Brendan Shanahan is going from handing out suspensions to running the Toronto Maple Leafs.
Shanahan will oversee all team operations for the Maple Leafs after he was named the club’s president and alternate governor Friday. It’s the first front-office job for the 45-year-old Toronto native and Hockey Hall of Famer.
Shanahan had been serving as the NHL’s director of player safety as well as the league’s vice-president of hockey and business development. He took over the disciplinarian job from Colin Campbell in June 2011 and will be replaced by Stephane Quintal.
The Leafs said in a statement that Shanahan will begin in his new role immediately, adding there will be no further comment until a Monday news conference. Maple Leaf Sports & Entertainment president Tim Leiweke and Leafs vice-president and general manager Dave Nonis are expected to be at that news conference along with Shanahan.
Nonis’s presence indicates he’s safe, at least for now, even after Toronto’s season went off the rails last month and the Leafs failed to make the playoffs. But when the Calgary Flames hired ex-Leafs GM Brian Burke as president of hockey operations in September, Jay Feaster was present — and then fired two months later.
It’s unclear what direction Shanahan will want to take the franchise in. In this job, below Leiweke and above Nonis on the totem pole, he’ll have a say about coach Randy Carlyle’s future and potentially his replacement.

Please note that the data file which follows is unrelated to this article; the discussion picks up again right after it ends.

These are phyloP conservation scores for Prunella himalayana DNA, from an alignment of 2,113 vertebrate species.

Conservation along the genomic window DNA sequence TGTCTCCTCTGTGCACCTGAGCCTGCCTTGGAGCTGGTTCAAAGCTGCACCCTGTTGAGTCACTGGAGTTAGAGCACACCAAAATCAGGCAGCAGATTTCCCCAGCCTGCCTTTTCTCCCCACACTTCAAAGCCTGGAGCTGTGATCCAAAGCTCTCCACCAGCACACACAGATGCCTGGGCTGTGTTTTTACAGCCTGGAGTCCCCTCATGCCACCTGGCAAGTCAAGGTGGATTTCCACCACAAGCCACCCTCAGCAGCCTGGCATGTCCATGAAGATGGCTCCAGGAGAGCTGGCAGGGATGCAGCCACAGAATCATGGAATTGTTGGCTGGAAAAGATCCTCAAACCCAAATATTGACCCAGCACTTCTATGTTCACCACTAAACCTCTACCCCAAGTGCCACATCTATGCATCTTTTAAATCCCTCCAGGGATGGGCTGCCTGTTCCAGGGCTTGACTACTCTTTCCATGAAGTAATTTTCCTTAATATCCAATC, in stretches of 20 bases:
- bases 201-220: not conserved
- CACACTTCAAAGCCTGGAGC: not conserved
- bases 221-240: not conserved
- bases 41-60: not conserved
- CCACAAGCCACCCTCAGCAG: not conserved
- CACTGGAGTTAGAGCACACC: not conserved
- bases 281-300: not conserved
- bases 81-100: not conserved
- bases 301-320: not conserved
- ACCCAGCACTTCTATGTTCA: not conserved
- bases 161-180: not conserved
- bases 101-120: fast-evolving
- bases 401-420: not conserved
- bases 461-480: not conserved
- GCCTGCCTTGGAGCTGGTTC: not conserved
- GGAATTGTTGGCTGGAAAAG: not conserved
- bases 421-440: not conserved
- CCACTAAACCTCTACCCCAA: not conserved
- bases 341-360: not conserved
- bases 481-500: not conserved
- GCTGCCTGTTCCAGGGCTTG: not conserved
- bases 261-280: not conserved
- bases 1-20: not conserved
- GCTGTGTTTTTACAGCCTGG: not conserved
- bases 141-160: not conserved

The Leafs were officially eliminated from playoff contention Tuesday, though it was a streak of eight straight regulation losses in March that dropped them from second in the Atlantic Division.
As first reported by Sportsnet’s Nick Kypreos, Leiweke had been looking into the possibility of shaking up the front office of his hockey team after the Leafs’ recent collapse.
“Very challenging time right now for our group mentally,” Carlyle told reporters in Florida after a 3-2 loss Thursday night.
Shanahan, who grew up in the Toronto neighbourhood of Mimico, had 656 goals and 698 assists in 1,524 career NHL games for the New Jersey Devils, St. Louis Blues, Hartford Whalers, Detroit Red Wings and New York Rangers. He was inducted into the Hockey Hall of Fame in November.
At the time, commissioner Gary Bettman — who reportedly lobbied for Shanahan to get hired by the Leafs — praised him for his work in the department of player safety. Shanahan has been at the league office since 2009, but his “Shanabans” with accompanying video explanations have revolutionized suspensions in the NHL.
“I think his contributions to the game, based on what he’s doing now, will even exceed what he did in the 21 years that he played,” Bettman said in Toronto on Nov. 11. “He’s making a real mark on how the game is played, making it safer for current players and generations to come.”
— Toronto Maple Leafs (@MapleLeafs) April 11, 2014